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Sometimes, when we've exhausted every option out there—various methods, practices, even advice—and still find ourselves having a hard time reaching our goals, we eventually come to a realization. What if it's not the world or our circumstances that are holding us back? What if, just maybe...
It's our tendency to self sabotage that's keeping us from moving forward and succeeding?
The thing is, it's not surprising if this is the case. Self sabotage is a common human behavior that can manifest in different ways depending on our individual experiences, all in the form of habits that are not very helpful to us. Self sabotaging habits can take many forms: self doubt, procrastination, avoidance of responsibilities... it's a long list and can be as unique as each one of us are. However, the good news is, just like any other habit out there?
Self sabotage is something we can unlearn or replace with new habits, ones that can help us achieve more in life.
Many things contribute to self sabotaging behavior. These include low self esteem, fear of failure or, inversely, fear of success, our past traumas, and the negative experiences we've had.
But it can also be the result of negative thought patterns or our tendency for cognitive bias: a couple of examples are perfectionism or black-and-white thinking, also known as splitting.
Based on just some of the factors mentioned above, we can already tell that self sabotage occurs unconsciously. Therefore, we must identify them so that we become aware of what our negative behaviors are.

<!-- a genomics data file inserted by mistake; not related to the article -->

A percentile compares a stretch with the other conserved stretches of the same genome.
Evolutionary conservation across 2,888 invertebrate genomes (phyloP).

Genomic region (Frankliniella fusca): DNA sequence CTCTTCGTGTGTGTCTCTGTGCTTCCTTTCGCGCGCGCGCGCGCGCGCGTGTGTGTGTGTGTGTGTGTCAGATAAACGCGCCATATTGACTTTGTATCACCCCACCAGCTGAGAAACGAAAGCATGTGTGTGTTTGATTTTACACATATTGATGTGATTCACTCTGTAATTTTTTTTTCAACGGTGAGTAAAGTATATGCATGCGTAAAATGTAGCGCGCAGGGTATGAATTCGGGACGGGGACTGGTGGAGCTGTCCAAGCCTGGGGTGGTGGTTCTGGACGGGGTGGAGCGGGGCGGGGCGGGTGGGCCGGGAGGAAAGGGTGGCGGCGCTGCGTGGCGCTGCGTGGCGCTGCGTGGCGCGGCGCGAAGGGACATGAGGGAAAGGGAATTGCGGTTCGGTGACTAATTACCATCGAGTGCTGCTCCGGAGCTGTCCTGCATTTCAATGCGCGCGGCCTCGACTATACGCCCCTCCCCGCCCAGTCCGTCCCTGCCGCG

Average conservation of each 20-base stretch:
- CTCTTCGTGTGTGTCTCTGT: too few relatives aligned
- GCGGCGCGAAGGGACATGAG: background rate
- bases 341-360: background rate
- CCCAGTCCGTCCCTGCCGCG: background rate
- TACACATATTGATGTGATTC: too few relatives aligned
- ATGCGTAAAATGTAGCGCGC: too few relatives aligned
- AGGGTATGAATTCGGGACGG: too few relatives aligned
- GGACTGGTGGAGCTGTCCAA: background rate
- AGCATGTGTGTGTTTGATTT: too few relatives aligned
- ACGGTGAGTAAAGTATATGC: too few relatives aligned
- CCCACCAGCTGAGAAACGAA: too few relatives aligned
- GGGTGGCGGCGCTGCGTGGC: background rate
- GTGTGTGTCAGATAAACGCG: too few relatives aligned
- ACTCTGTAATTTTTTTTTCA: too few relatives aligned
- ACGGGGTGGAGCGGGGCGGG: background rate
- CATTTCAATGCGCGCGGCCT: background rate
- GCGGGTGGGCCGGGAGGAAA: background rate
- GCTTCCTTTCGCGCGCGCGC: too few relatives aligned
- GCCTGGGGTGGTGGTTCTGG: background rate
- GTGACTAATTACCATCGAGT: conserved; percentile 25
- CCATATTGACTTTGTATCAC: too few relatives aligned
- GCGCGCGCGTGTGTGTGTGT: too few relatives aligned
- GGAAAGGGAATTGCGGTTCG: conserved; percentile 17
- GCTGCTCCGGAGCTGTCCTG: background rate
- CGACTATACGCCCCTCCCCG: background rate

The truth is, identifying our self-sabotaging behaviors can be a challenge since they can manifest in various ways. That it happens without us being conscious that it does makes it difficult further. But there are certain signs of self sabotage that we can look out for.
Often, people self sabotage in the simplest ways and the most common is how we talk to ourselves—we can be our own worst inner critic. Words have power and, if we say things like, "I can't do this" or "I'm not good enough" too many times in our heads, we may start believing these self sabotaging thoughts. One way to combat negative self talk is with the use of positive affirmations. But does it work? Check it out here.
Have you ever found yourself "playing it safe"? You're not sure if you're going to succeed but don't want to fail either. So you avoid taking risks and sabotage yourself by not giving your 100% effort on the things that you do.
Putting off tasks for later to avoid doing them can also be a form of self sabotage. In a way, it's also a way to avoid the possibility of failure or success.
Here are a few helpful tips on how to stop procrastinating.
Self sabotage can also manifest itself as indecision. When you're constantly second-guessing yourself, it can seem like it's impossible to move forward and closer to your goals.
Seeing everything in black-and-white and adopting an all-or-nothing mindset is also self sabotaging behavior. For instance, instead of giving ourselves room for improvement, because we're afraid we can't do something right or "perfectly", then we decide not to do it at all.
Sometimes, we set unrealistic goals which is a form of self sabotage. When we don't meet our impossible expectations, we can become demotivated and discouraged, which can either put us off from moving forward or cause us to give up altogether.
Here are some things you can do to overcome perfectionism.
Self-sabotage is a learned behavior that is often the result of past experiences or traumas. It can also be a coping mechanism for dealing with stress or difficult situations. If you see any signs of self sabotage, the first step is to address the underlying causes so you can develop healthier coping mechanisms. If needed, you can also seek help from a mental health professional.